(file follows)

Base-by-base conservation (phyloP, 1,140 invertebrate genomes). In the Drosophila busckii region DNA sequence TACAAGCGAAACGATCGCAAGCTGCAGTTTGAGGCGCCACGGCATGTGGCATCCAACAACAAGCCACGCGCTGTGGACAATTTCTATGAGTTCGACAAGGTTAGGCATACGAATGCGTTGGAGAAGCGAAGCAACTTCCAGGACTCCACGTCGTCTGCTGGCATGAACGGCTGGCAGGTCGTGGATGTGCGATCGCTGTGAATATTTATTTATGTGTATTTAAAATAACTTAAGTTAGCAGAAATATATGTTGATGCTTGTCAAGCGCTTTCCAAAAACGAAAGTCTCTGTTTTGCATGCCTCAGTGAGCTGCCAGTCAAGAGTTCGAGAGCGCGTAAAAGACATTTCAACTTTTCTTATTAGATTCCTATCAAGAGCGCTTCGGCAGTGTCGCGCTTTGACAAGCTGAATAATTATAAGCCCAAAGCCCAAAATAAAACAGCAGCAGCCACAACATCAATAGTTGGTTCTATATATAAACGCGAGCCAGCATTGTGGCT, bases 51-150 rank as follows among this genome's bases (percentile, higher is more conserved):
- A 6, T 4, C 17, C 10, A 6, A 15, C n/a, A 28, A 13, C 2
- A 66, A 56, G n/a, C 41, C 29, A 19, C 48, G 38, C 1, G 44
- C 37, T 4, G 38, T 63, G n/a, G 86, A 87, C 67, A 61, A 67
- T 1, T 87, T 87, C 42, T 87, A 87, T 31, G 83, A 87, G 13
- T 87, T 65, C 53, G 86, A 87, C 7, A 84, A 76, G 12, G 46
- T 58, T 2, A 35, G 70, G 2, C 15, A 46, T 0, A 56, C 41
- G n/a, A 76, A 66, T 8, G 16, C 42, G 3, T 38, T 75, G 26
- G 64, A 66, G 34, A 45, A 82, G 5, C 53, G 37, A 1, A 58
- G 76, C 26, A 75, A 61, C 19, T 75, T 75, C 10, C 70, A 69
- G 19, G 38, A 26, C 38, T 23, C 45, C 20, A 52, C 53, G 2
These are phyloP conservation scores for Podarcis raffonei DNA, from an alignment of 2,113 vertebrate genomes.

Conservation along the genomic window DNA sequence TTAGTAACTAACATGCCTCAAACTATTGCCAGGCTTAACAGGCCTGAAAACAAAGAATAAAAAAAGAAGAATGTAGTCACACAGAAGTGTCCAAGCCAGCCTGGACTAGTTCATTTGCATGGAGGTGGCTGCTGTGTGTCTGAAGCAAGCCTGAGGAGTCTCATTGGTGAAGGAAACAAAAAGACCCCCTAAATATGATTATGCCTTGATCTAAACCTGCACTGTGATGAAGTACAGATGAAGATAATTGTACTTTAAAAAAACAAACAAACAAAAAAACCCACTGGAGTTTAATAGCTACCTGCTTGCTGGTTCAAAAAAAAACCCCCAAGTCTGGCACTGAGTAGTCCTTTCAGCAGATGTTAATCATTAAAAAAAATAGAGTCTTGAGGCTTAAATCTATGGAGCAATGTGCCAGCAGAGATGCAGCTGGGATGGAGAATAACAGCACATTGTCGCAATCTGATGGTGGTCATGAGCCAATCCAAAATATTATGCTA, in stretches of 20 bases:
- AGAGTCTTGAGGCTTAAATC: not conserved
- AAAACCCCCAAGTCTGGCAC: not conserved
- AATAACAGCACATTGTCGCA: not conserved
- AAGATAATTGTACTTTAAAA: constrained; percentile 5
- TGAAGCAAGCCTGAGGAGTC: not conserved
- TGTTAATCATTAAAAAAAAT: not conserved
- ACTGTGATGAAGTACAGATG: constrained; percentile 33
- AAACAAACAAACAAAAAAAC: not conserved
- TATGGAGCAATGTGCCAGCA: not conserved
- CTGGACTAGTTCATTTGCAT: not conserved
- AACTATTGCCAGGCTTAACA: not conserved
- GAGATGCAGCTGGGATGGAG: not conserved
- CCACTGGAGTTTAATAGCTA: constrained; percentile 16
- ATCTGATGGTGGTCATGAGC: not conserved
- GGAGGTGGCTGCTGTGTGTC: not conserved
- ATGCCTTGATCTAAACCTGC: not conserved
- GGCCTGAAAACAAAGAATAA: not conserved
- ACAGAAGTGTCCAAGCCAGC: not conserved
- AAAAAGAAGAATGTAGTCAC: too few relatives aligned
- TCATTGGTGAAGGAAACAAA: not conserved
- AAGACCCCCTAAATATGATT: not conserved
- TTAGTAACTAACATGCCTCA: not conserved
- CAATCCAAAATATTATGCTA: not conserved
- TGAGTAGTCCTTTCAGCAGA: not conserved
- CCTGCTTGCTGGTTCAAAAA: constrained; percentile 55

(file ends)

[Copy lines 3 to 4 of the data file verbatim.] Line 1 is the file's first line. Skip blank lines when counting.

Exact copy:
- A 66, A 56, G n/a, C 41, C 29, A 19, C 48, G 38, C 1, G 44
- C 37, T 4, G 38, T 63, G n/a, G 86, A 87, C 67, A 61, A 67